The Correspondence Between Fertility Intentions and Behavior in the United States
Using data from the 1979 National Longitudinal Survey of Youth, we describe the correspondence between intended family size and observed fertility for US men and women in the 1957-64 birth cohorts. Mean fertility intentions calculated from reports given in the mid-20s modestly overstate completed fertility. But discrepancies between stated intent and actual fertility are common-the stated intent at age 24 (for both women and men) is more likely to miss than to match completed fertility. We focus on factors that predict which women and men will have fewer or more children than intended. Consistent with life-course arguments, those unmarried, childless, or (for women) still in school at approximately age 24 were most likely to underachieve their intended parity (i.e., had fewer children than intended at age 24). We discuss how such discrepancies between intentions and behavior may cumulate to produce sizable cross-group fertility differences. Copyright (c) 2010 The Population Council, Inc..
If you experience problems downloading a file, check if you have the proper application to view it first. In case of further problems read the IDEAS help page. Note that these files are not on the IDEAS site. Please be patient as the files may be large.
As the access to this document is restricted, you may want to look for a different version under "Related research" (further below) or search for a different version of it.
Volume (Year): 36 (2010)
Issue (Month): 1 ()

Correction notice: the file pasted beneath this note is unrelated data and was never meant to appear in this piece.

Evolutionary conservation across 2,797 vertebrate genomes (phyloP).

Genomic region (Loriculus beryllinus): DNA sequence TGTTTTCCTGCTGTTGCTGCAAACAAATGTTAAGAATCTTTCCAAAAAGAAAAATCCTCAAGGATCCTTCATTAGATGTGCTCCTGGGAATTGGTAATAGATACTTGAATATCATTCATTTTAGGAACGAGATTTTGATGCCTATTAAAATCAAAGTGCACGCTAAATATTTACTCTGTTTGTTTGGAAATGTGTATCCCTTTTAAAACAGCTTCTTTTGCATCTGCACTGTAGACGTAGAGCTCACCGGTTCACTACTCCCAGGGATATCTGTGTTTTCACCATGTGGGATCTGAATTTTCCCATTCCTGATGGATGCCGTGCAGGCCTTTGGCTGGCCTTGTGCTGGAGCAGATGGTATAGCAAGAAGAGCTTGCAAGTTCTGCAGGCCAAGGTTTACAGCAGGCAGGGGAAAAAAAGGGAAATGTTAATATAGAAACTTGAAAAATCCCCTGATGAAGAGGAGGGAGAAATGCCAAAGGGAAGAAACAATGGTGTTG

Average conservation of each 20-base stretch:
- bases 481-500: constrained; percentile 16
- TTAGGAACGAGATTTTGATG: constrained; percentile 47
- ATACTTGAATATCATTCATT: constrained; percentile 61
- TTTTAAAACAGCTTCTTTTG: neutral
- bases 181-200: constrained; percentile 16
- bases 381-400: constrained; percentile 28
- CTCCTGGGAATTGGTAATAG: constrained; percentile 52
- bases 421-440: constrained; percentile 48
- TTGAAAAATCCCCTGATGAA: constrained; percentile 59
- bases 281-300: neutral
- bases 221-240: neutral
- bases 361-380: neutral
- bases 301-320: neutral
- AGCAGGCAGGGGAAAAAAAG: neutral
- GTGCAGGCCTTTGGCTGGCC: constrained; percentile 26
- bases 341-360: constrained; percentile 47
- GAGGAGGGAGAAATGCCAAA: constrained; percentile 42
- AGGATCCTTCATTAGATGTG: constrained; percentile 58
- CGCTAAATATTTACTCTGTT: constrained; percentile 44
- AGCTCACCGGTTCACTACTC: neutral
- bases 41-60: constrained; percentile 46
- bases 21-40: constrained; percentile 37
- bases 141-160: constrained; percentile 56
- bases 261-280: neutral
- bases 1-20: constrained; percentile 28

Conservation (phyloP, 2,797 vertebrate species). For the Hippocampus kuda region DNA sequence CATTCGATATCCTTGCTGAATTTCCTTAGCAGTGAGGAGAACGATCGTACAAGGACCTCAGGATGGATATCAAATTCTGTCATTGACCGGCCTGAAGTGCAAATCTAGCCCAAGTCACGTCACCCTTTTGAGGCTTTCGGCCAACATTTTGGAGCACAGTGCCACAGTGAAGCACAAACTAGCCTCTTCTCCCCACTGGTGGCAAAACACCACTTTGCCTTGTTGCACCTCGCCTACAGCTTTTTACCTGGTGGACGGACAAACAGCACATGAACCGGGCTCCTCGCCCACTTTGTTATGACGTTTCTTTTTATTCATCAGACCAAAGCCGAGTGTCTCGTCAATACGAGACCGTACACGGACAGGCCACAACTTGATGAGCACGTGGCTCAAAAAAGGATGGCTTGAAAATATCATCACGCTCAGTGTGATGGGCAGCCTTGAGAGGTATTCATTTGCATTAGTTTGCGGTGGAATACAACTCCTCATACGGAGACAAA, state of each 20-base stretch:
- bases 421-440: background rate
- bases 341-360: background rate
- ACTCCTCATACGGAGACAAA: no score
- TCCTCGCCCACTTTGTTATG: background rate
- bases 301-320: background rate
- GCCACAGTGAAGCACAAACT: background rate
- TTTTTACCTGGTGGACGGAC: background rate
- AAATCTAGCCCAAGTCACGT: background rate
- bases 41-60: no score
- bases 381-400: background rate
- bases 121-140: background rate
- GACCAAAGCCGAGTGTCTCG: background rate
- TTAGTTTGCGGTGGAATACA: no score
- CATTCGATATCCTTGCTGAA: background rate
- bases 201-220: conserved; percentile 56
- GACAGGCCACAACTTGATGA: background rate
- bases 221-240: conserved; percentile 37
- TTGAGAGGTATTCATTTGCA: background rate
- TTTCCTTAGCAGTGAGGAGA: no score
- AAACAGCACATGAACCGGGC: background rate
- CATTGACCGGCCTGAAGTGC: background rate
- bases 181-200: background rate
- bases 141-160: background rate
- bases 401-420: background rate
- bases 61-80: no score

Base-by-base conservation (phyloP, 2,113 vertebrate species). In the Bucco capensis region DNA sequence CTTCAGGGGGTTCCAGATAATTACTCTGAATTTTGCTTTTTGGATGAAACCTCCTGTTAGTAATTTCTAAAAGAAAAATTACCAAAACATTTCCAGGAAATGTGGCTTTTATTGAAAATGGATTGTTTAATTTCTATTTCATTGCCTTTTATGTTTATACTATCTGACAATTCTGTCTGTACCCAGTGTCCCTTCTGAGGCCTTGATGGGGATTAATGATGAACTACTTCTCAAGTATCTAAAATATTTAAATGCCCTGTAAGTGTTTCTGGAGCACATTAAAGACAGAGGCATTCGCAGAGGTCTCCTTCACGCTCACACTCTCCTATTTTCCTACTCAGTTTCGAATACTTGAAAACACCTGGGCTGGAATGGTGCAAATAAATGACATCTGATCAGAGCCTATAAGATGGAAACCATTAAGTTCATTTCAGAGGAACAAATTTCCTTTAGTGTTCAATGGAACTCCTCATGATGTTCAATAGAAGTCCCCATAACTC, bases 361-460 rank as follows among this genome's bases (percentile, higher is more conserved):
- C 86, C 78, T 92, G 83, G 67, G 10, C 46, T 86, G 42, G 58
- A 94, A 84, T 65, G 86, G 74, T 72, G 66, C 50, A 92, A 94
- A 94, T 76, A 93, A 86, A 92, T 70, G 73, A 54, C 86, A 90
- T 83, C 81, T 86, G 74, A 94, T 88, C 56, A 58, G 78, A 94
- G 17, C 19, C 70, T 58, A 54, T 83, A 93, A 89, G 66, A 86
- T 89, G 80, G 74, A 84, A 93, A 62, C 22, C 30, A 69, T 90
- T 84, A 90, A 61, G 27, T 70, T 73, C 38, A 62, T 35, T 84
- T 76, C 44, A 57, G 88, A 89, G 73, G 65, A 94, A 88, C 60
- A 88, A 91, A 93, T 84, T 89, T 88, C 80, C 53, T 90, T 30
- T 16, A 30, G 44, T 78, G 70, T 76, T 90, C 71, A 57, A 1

|Contact details of provider:|| Web page: http://www.blackwellpublishing.com/journal.asp?ref=0098-7921|
|Order Information:||Web: http://www.blackwellpublishing.com/subs.asp?ref=0098-7921|
When requesting a correction, please mention this item's handle: RePEc:bla:popdev:v:36:y:2010:i:1:p:91-118. See general information about how to correct material in RePEc.
For technical questions regarding this item, or to correct its authors, title, abstract, bibliographic or download information, contact: (Wiley-Blackwell Digital Licensing)or (Christopher F. Baum)
If you have authored this item and are not yet registered with RePEc, we encourage you to do it here. This allows to link your profile to this item. It also allows you to accept potential citations to this item that we are uncertain about.
If references are entirely missing, you can add them using this form.
If the full references list an item that is present in RePEc, but the system did not link to it, you can help with this form.
If you know of missing items citing this one, you can help us creating those links by adding the relevant references in the same way as above, for each refering item. If you are a registered author of this item, you may also want to check the "citations" tab in your profile, as there may be some citations waiting for confirmation.
Please note that corrections may take a couple of weeks to filter through the various RePEc services.